As she rolled into the waiting room I recognized the wheels right away. The curve in the metal tubing was almost identical. Although larger and purple, it was most certainly the same wheelchair as Dermot's. I felt a strange kinship with the owner of this chair and I hadn't even looked up yet.
She had to be about 12 years old, her body was stiff, limbs twisted, her face quite gaunt. Her medium length blond hair was pulled back and looked as though it hadn't had a proper washing in weeks. I was set aback. Feeling quite awkward, I tried to make eye contact with the girl's mom. Eager to give her a knowing smile to let her know that I know what she's going through. I did not succeed with my eye contact so I resumed my focus on Dermot while we continued our never ending wait in the doctor's lobby.
I couldn't help sneaking glances of this severely disabled girl. A respirator hose protruded from her throat, I could see the machine that was breathing for her carefully placed behind the same wheelchair I push around daily. Then I glanced at her AFO's that covered the entire lower part of her legs. I thought about Dermot's tiny SMO's that he only wears when he's standing. I looked at her hair once again, I tried to imagine the huge task of bathing her. It was obvious she didn't receive a bath everyday or even every other day like Dermot. I wondered if she had a bath lift or a shower chair that her mother placed her in to clean her. Did she have to be hooked up to the respirator at all times? Did she even get showers? Perhaps she was only allowed sponge baths. I thought about how much Dermot enjoyed his baths and felt a tinge of gratitude.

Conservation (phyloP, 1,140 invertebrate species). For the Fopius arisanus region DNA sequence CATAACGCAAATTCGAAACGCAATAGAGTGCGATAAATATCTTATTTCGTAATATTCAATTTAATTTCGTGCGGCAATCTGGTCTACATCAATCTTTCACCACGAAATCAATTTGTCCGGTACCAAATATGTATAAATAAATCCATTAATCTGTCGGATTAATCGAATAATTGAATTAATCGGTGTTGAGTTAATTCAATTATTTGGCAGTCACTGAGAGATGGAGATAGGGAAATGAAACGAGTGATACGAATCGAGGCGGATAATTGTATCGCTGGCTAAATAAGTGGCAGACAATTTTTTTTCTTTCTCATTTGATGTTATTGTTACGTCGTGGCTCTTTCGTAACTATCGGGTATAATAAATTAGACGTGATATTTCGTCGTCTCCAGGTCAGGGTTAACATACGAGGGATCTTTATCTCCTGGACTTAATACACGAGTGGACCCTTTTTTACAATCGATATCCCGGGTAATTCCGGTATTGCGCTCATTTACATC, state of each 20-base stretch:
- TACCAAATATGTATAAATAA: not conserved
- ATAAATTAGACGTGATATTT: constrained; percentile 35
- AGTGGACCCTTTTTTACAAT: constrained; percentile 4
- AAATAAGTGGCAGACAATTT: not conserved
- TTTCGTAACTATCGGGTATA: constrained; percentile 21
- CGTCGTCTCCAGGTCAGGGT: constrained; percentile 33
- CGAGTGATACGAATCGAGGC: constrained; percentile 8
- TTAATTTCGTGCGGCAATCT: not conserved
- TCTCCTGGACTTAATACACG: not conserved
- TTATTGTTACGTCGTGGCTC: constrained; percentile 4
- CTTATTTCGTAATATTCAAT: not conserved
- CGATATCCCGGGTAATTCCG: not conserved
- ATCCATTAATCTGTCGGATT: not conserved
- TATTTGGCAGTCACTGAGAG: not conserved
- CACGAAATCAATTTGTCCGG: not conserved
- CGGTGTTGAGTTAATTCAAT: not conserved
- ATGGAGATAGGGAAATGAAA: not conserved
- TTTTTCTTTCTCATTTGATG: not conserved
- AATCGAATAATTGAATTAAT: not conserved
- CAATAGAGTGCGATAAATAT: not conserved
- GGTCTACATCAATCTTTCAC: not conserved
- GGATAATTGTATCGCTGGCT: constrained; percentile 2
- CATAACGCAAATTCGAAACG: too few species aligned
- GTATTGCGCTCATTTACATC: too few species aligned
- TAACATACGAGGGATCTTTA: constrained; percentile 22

I noticed the spasticity in her limbs and wondered if she was here to for a follow up visit after hip surgery, I thought of Dermot's upcoming Botox injections and wondering when we would wind up on the road to hip and/or spine surgery.
Then she vocalized. A very faint "ahhh" and I watched as Dermot perked up. She "talked" again, this time louder, Dermot smiled. Another "ahhh", with his grin going strong, Dermot answered back with his own brand of "AHH!". This went on for a minute or two, then I got it. Eye contact. Her mom and I smiled at each other.
It was an exhausting three hour and fifteen minute visit at the physiatrist that morning. A few x-rays, a preliminary conversation with the nurse, a long conversation with the doctor that ended with an explanation about proper hip development, an appointment for next Wednesday for Botox injections in each hamstring, an appointment to meet an orthopedic surgeon, an appointment for a wheelchair upgrade, a prescription for something to stop Dermot's drooling and a SMO fitting. It was only natural that I was feeling overwhelmed and sad, but going back out to the waiting room to wait for the ortho guy to fix Dermot's braces was a reminder.
No matter how hard I think my life is, and it is pretty hard at times, it could always be worse. I could be the mom that wheels her child into the waiting room, with the respirator, the unwashed hair and the full leg braces.
Perspective. It's a powerful thing.